The results LaCour showed Broockman were, in fact, very cool, and like everyone else who had come across them, Broockman instantly knew they would be a hit. LaCour’s research involved dispatching canvassers to speak with California voters at their homes. He reported that a brief conversation about marriage equality with a canvasser who revealed that he or she was gay had a big, lasting effect on the voters’ views, as measured by separate online surveys administered before and after the conversation. [. . .]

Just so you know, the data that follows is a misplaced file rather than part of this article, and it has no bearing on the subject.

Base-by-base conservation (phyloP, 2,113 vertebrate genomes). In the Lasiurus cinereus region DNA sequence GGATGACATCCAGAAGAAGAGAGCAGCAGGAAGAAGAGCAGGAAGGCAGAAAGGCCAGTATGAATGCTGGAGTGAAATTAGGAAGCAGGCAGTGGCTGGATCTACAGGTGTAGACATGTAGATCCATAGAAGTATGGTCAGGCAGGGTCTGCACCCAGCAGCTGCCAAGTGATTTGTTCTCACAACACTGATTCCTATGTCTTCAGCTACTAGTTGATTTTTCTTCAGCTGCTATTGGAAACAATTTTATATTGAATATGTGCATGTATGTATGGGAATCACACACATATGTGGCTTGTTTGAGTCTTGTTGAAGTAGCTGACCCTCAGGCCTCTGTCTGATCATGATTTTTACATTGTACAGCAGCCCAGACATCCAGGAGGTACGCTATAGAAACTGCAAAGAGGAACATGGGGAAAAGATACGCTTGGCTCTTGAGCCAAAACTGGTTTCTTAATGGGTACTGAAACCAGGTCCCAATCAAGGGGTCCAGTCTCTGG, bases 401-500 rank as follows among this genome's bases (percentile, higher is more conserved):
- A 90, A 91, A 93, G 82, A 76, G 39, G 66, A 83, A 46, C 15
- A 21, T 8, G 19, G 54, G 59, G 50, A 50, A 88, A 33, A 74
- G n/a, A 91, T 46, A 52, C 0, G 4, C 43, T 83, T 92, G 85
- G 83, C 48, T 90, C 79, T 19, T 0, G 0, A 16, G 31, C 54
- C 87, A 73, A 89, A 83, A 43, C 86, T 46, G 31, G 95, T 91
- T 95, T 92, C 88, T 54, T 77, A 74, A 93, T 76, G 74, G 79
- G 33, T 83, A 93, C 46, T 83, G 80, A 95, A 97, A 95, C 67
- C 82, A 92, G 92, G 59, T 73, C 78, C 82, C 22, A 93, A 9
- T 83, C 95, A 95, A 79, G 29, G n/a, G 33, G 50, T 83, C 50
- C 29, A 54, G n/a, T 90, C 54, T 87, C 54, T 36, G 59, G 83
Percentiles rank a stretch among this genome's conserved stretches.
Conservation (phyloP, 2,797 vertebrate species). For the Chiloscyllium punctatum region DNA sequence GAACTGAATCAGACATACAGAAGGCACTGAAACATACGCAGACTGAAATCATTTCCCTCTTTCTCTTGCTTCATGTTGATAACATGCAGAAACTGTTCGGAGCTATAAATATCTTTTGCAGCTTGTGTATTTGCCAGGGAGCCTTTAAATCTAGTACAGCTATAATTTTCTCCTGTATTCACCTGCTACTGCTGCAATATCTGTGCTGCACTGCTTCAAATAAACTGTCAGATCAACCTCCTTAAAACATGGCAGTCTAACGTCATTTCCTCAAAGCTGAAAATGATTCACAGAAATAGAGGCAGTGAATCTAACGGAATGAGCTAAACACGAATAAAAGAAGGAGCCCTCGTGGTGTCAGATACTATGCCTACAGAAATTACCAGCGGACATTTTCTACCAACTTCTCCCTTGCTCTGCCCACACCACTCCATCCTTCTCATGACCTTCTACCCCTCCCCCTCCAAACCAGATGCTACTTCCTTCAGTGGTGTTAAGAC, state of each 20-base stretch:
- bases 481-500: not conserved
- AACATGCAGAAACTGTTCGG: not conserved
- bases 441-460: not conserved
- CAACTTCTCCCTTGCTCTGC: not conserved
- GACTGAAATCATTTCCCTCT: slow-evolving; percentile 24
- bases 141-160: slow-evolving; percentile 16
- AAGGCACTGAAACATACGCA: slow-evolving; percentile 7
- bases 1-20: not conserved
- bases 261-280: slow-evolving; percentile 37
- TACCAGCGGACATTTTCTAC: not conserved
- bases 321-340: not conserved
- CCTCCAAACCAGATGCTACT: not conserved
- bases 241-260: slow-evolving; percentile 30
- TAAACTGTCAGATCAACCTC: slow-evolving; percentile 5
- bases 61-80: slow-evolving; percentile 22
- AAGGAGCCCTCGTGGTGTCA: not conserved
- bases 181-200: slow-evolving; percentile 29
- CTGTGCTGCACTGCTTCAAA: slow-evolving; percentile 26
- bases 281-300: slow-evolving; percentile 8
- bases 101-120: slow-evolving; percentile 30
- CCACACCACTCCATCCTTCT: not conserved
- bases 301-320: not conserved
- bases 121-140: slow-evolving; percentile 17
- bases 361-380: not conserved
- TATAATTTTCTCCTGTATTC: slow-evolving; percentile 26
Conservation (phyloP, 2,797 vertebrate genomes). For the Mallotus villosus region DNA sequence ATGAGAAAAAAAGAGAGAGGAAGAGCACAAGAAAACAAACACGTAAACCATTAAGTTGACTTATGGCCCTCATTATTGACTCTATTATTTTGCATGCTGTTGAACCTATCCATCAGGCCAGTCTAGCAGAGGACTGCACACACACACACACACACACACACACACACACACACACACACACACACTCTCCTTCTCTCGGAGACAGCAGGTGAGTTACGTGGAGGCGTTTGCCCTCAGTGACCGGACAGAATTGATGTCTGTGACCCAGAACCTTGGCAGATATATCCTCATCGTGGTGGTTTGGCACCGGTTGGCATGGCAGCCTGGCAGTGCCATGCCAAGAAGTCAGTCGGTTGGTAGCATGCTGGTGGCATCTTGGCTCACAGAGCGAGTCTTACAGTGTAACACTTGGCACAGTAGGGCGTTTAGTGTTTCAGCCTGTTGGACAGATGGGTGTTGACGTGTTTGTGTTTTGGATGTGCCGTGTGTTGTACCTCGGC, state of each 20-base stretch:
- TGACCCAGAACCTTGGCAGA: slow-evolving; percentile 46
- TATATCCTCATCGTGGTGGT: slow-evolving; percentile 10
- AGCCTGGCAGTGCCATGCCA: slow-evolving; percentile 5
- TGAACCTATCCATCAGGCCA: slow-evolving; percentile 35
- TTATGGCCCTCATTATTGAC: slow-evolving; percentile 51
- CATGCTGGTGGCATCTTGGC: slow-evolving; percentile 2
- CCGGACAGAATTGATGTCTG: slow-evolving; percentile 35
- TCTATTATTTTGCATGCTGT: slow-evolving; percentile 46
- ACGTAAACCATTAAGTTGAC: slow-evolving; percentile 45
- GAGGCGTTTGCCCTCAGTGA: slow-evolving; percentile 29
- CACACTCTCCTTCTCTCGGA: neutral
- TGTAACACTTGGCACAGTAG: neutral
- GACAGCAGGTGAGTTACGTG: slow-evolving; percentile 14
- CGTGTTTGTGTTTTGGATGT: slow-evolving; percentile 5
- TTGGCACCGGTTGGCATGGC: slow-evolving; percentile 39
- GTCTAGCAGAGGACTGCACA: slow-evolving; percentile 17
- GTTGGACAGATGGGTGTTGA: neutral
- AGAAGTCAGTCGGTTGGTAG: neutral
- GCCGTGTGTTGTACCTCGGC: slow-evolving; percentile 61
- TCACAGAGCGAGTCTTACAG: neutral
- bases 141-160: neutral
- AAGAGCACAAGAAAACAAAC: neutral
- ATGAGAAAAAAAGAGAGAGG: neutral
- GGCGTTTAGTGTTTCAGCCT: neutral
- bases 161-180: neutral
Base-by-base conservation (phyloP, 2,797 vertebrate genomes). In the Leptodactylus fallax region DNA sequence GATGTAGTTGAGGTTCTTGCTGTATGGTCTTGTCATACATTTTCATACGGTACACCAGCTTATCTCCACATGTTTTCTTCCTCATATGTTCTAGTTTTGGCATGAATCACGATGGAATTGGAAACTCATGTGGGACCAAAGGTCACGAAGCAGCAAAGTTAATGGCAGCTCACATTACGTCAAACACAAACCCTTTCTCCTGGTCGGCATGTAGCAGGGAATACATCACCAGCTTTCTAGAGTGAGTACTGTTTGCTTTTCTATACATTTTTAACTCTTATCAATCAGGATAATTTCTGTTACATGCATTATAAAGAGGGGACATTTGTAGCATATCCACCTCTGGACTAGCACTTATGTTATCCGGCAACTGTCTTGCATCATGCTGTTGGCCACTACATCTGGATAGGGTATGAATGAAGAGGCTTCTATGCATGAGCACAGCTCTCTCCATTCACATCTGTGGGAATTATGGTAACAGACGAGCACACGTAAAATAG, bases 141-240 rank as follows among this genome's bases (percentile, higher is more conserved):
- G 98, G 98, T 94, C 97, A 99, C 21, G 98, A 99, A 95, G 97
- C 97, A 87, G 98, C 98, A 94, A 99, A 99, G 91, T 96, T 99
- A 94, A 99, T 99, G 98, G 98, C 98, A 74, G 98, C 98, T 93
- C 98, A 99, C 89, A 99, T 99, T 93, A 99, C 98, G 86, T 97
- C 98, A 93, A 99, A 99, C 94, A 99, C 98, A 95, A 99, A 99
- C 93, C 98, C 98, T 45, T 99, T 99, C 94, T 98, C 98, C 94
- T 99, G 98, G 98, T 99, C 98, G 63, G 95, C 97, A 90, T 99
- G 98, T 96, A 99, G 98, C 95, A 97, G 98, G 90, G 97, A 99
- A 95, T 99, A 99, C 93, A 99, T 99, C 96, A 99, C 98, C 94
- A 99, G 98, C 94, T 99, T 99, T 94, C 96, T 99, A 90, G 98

[. . . B]ack in 2013, the now-26-year-old Broockman, a self-identifying “political science nerd,” was so impressed by LaCour’s study that he wanted to run his own version of it with his own canvassers and his own survey sample. First, the budget-conscious Broockman had to figure out how much such an enterprise might cost. He did some back-of-the-envelope calculations based on what he’d seen on LaCour’s iPad — specifically, that the survey involved about 10,000 respondents who were paid about $100 apiece — and out popped an imposing number: $1 million. That can’t be right, he thought to himself. There’s no way LaCour — no way any grad student, save one who’s independently wealthy and self-funded — could possibly run a study that cost so much. He sent out a Request for Proposal to a bunch of polling firms, describing the survey he wanted to run and asking how much it would cost. Most of them said that they couldn’t pull off that sort of study at all, and definitely not for a cost that fell within a graduate researcher’s budget. It didn’t make sense. What was LaCour’s secret?